Lauded for her “sublime” playing (Feast of Music) and heralding orchestral scores of “incredible range and color” (OperaPulse), pianist MIila Henry is returning to Composers & the Voice for her fourth season, now as both music director and Head of Music. An integral member of New York’s contemporary opera community, she frequently collaborates with Beth Morrison Projects, PROTOTYPE, American Lyric Theater and American Opera Projects, where she was Assistant Conductor for the premieres of As One (BAM), The Blind (Lincoln Center Festival) and Harriet Tubman: When I Crossed That Line to Freedom (Irondale Center). She has performed at LA Opera (Thumbprint), Opera Philadelphia (We Shall Not Be Moved, September 2017) and the Library of Congress (OPERA America’s Fierce Grace: Jeannette Rankin); served as Vocal Director for Ripe Time’s Obie-winning The World is Round (BAM); and appeared on VisionIntoArt’s FERUS Festival, National Sawdust’s Spring Revolution Festival and the New York Musical Festival.

Music Director

Kelly Horsted enjoys an active career in NYC as an accompanist and vocal coach. Collaborations with AOP have included Sheila Silver’s Beauty Intolerable, Herschel Garfein’s Rosencrantz and Guildenstern Are Dead, directed by Mark Morris, Tarik O’Regan’s Heart of Darkness, and Paula Kimper’s Patience & Sarahfor the Lincoln Center Festival. He has also collaborated with Chelsea Opera, Center for Contemporary Opera, Opera Company of Brooklyn, Wintergreen Festival, New Jersey Opera Theater, Friends and Enemies of New Music, Five Words in a Line and the Graduate Musical Theater Writing program at the Tisch School. He is a coach at the Hartt School of Music, and has also taught at Mannes College of Music, Hunter College, Intermezzo, Five Towns College and OperaWorks. His Bachelor and Master of Music degrees are from the Eastman School of Music. Kelly has been a music director for Composers & the Voice since 2006.

Head of Drama

As AOP’s Producing Director and Resident Dramaturg since 2003, Matt Gray has overseen development and production of dozens of concerts, workshops, and premieres as well as AOP’s publicity and marketing. At AOP, he has directed the European premiere of As One in Berlin and will be directing As One at Chautauqua Opera in 2018, featuring the original cast and ensemble, Philadelphia premiere of Darkling at Center City Opera Theater and several opera workshops including AbSynth (Galapagos Art Space), Numinous City (Rubin Museum of Art), and the historical medical drama Semmelweis (New York Academy of Medicine), for which he is also the librettist. Outside of AOP, he recently directed Mateo Moreno’s play Bohemian Valentine at the 2014 New York Fringe Festival. He is the co-creator of the 12-part serialized play Penny Dreadful which ran for two years at the Brick Theater in Williamsburg, Brooklyn. BFA, North Carolina School of the Arts (Directing).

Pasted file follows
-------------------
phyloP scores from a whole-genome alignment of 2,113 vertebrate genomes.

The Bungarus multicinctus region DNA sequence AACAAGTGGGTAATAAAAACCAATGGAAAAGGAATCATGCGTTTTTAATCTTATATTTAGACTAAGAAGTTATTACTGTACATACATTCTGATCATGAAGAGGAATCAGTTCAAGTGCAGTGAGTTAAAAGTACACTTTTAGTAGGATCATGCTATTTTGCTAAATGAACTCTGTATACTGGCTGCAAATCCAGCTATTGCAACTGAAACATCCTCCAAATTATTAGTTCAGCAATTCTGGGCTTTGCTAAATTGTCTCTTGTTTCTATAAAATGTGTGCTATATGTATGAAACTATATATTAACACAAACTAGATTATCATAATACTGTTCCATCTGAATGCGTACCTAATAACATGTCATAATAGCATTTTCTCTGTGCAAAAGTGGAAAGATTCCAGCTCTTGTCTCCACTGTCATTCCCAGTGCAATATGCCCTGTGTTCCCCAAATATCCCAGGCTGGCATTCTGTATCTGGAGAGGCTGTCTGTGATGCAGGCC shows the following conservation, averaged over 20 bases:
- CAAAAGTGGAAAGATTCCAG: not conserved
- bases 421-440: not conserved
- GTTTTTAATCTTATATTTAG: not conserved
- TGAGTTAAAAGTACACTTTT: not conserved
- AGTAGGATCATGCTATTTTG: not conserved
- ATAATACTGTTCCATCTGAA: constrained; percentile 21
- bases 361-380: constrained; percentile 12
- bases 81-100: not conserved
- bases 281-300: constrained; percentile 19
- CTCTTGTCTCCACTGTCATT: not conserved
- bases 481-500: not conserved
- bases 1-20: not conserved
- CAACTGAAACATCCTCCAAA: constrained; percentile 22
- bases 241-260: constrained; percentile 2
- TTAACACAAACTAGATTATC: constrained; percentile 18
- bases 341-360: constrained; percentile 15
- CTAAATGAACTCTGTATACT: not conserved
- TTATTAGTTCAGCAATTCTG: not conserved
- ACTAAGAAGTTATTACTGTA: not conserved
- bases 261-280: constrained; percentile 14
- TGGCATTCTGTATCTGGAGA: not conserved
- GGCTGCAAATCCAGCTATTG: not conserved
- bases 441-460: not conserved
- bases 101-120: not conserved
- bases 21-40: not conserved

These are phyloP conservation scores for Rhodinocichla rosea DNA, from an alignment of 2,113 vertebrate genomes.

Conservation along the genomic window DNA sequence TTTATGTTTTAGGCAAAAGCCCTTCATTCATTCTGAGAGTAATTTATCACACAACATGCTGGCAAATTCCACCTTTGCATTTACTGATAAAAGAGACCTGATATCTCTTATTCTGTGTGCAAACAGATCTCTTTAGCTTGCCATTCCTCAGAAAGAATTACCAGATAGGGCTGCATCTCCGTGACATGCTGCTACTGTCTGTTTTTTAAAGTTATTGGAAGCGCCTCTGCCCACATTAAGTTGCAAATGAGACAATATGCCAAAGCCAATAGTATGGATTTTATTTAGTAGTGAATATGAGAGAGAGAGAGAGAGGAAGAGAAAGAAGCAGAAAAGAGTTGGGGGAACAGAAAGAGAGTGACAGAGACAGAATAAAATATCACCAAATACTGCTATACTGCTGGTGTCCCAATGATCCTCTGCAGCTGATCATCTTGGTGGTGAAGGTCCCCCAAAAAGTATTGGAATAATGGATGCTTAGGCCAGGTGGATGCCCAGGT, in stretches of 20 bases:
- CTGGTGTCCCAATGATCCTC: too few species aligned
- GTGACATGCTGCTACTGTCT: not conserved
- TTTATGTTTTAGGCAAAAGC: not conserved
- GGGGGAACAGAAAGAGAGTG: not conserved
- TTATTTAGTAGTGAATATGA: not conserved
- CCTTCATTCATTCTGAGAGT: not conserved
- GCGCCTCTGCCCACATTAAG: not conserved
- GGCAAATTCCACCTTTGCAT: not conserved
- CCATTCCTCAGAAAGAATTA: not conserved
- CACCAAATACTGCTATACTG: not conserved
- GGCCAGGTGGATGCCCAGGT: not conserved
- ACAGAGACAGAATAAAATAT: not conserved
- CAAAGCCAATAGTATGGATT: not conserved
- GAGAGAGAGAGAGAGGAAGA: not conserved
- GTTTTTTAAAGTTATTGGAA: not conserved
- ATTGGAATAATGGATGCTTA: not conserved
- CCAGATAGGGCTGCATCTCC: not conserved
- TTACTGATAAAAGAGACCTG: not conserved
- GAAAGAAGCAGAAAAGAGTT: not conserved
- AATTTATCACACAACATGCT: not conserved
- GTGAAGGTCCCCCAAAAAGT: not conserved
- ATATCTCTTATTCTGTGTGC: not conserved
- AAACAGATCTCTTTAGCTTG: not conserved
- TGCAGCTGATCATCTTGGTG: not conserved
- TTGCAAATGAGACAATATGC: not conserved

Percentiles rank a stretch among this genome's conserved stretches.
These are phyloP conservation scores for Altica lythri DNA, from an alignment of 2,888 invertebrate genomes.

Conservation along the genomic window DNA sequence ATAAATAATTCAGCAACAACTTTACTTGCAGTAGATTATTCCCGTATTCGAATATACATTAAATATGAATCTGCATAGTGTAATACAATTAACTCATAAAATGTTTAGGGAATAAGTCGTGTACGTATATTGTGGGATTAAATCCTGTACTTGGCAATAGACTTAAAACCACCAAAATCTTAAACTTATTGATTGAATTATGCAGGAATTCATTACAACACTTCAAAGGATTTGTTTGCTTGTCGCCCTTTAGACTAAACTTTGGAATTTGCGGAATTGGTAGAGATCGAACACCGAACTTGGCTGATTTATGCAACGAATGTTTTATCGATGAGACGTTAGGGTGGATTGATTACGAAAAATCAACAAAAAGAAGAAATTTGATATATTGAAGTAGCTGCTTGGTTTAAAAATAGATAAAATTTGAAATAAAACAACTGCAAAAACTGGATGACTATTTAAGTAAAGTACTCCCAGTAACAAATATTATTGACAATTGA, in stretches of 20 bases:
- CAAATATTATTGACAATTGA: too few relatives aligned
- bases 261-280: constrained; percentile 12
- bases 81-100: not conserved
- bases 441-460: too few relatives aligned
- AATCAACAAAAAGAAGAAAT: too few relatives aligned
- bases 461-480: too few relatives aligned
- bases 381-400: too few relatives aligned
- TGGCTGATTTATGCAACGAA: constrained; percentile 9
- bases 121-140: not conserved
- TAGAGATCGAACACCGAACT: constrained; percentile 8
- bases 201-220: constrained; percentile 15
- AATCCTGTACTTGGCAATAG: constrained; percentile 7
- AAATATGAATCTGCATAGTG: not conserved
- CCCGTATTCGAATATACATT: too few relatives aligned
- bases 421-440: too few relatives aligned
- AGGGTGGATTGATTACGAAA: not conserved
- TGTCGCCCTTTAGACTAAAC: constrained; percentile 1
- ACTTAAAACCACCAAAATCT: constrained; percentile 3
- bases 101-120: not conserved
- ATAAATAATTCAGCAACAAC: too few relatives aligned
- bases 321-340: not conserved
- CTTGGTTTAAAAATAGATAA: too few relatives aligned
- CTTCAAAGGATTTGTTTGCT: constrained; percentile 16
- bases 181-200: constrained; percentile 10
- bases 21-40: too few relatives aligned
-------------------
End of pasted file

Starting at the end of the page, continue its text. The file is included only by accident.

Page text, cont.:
Libretto Writing Instructor

Mark Campbell’s work as a librettist is at the forefront of the current contemporary opera scene in this country. The fifteen plus librettos he has written – and the five new operas he premieres in 2017 – demonstrate a versatility in subject matter, style, and tone, an adeptness at creating successful work for both large and intimate venues. The composers with whom he collaborates represent a roster of the most eminent composers in classical music, and include three Pulitzer Prize winners. Premiered Works: Silent Night, As One, Later the Same Evening, Volpone, Bastianello/Lucrezia, Manchurian Candidate, The Inspector, Approaching Ali, A Letter to East 11th Street, The Shining. Premieres in 2017 include: Elizabeth Cree for Opera Philadelphia (Kevin Puts, composer), Dinner at Eight for Minnesota Opera (William Bolcom, composer), Some Light Emerges for Houston Grand Opera (Laura Kaminsky, composer; Kimberly Reed, co-librettist), The Nefarious, Immoral but Highly Profitable Enterprise of Mr. Burke & Mr. Hare for Boston Lyric Opera (Julian Grant, composer) and The (R)evolution of Steve Jobs for Santa Fe Opera (Mason Bates, composer).

Acting Instructor

Mary Birnbaum is a NYC-based director. Recent opera credits include: Kept (Kuster/Levad World Premiere, Virginia Arts Festival) Aida in a Sandbox (Pacific Symphony), The Classical Style (World Premiere, Ojai Festival/Carnegie Hall), and The Rape of Lucretia (Juilliard) which the New York Times called “viscerally overwhelming.” Regional credits include: Santa Fe Opera, Seattle Opera (Assoc. Dir to Stephen Wadsworth on The Ring Cycle), New World Symphony and Bard (Le Villi/La Navarraise,2016.) She has directed internationally, in Taipei, Costa Rica, Melbourne and Tel Aviv. Mary is on faculty at The Juilliard School, where she teaches acting to singers. Upcoming: La Finta Giardiniera (Juilliard) and Protest Songs (NYFOS, Merkin). Training: Ecole Jacques Lecoq. For more:

Improv Instructor